Faces of the New Higher Ed: Learning By Working

| January 16, 2013 | 2 Comments
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Enstitute

Going to college used to be the prescribed path to success, but today, students are considering different options. The cost of a college education is soaring and many students are graduating with tens of thousands of dollars in debt. One response to the high cost of secondary education are Massive Open Online Courses (MOOCs) offered by companies like Coursera or edX that offer free online courses taught by well-known professors, but the jury is still out on how employers will view qualifications from MOOCs.

Students are now considering whether work experience should come even before college education. What if applicants already had a solid footing in the industries they hope to enter? That’s the mission of Enstitute, a New York City-based non-profit that’s promoting the idea of learning by doing.

Co-founder Kane Sarhan developed Enstitute based on his personal experiences in college and in apprenticeships. He was a high achiever in university, but never felt very connected to what he studied until he started getting real-world experience through internships. Suddenly, the marketing terms used in class became relevant and there was a reason to understand them. His apprenticeships helped him get real-world job experience that he parlayed into a first job with more responsibility and higher pay than some of his peers who had graduated from top universities.

“We sat down with about a dozen HR departments before we started the program and they said the traditional indicators that they use for recruiting are starting to fail.”

His friends started coming to him asking for advice and he tried to help them out by connecting them to entrepreneurs in his circle. The hunger for those connections, for real skills and practical experience, was so strong that Sarhan decided to institutionalize the apprenticeship experience.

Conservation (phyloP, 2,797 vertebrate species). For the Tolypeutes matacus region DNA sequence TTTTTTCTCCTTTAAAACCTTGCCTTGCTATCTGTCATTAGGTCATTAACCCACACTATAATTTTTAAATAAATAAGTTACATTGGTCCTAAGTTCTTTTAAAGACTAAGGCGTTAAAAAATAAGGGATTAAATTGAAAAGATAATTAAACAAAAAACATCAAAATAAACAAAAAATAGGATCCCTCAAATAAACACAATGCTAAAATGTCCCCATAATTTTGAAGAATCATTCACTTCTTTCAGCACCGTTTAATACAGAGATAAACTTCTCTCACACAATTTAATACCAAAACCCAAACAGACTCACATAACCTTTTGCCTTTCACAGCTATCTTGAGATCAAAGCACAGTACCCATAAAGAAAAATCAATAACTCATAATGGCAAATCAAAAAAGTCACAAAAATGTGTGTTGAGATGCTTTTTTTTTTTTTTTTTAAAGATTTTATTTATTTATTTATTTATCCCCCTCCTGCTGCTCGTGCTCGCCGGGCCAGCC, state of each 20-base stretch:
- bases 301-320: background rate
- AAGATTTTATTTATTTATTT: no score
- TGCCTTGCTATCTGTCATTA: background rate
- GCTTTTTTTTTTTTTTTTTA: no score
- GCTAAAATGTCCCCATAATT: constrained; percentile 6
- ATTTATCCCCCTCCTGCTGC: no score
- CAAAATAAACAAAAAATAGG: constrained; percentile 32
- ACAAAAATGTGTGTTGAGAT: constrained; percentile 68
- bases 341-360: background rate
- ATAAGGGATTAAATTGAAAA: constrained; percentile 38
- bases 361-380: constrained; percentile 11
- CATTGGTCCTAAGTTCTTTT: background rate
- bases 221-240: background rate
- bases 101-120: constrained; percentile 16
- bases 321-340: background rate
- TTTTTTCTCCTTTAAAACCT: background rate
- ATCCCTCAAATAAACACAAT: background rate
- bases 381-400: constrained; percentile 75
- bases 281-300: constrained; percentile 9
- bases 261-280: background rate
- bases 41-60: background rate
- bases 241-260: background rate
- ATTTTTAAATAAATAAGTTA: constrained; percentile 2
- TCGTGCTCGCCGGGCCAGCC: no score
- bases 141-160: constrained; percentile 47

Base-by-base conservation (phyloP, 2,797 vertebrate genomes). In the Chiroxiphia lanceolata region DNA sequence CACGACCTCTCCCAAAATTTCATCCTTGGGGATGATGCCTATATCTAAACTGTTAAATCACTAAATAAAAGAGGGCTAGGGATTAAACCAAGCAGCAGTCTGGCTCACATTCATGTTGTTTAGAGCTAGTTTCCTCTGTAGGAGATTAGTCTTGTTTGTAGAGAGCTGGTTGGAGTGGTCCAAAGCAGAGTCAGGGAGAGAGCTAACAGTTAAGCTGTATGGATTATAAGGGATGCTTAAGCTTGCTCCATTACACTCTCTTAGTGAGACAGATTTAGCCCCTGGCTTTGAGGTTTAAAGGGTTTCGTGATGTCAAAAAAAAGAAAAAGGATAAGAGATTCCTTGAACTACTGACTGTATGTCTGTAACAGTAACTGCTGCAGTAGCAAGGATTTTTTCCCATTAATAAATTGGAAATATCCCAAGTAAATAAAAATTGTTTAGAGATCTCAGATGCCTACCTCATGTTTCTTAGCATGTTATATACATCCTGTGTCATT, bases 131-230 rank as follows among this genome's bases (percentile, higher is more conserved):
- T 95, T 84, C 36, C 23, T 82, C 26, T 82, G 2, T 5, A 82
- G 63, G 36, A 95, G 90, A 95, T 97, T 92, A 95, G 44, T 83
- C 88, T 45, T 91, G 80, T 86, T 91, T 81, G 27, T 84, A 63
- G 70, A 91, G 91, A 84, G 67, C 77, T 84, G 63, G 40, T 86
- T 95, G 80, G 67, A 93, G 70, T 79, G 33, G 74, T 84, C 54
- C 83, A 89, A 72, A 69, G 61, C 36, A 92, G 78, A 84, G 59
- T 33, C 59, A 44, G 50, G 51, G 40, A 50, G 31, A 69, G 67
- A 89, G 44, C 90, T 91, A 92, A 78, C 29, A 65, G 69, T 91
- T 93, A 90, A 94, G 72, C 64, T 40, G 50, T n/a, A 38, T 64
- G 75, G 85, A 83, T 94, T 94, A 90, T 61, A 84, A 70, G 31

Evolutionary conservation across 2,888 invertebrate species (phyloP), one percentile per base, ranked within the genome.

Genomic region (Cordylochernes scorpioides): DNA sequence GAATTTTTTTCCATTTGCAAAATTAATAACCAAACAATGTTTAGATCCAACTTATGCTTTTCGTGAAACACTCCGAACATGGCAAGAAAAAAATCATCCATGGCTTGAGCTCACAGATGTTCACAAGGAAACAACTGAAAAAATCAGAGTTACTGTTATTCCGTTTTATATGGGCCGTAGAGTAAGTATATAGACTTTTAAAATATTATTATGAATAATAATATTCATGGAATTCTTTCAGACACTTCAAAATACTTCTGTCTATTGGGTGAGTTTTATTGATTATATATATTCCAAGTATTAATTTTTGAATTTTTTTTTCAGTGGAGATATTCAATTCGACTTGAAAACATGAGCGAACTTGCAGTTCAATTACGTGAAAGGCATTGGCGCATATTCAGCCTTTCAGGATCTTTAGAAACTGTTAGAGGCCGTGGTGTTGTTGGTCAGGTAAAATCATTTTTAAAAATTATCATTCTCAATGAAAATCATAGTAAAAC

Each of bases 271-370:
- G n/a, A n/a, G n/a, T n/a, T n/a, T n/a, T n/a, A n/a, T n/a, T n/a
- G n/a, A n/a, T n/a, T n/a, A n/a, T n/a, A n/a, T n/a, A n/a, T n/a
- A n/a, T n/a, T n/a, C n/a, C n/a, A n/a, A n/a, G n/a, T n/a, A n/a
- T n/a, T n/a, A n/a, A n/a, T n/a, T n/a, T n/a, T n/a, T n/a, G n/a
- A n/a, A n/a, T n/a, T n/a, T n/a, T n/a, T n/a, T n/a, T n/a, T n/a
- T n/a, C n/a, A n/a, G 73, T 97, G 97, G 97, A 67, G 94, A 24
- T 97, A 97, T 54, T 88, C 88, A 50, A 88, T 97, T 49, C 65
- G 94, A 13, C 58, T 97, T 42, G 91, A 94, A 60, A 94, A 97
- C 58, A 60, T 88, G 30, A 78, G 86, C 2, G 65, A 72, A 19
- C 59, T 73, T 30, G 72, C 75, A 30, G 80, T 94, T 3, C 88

“We sat down with about a dozen HR departments before we started the program and they said the traditional indicators that they use for recruiting are starting to fail,” Sarhan said. Hiring managers saw promise in Enstitute because new employees would come to them with practical skills – they wouldn’t have to spend valuable time retraining even the smartest entry-level applicant.

HOW DOES IT WORK?

Enstitute, which raised funds to support their students from private investors, Microsoft Bing, and the Kauffman Foundation, welcomed its first class of 11 fellows in September of 2012. They’ve each been placed in a tech start-up where they’ll work and learn for two years. They rotate between different divisions of the company, learning each aspect of the business before being given one area of focus. Enstitute does weekly check-ins with fellows to follow their learning progress and monthly check-ins with the host-companies to make sure the experience remains substantive.

Fellows also have six to eight hours of coursework per week, a mixture of online and offline work. Enstitute partners with SkillShare, Treehouse, GeneralAssembly, as well as private corporations like the Economist and MOOCs, which provide the courses meant to solidify the foundations of what they’re doing on the job. The courses also focus on things like critical thinking and problem solving, written communication, verbal communication and presentation, as well as elective subjects in liberal arts, competency in basic business technology, and front- and back-end development.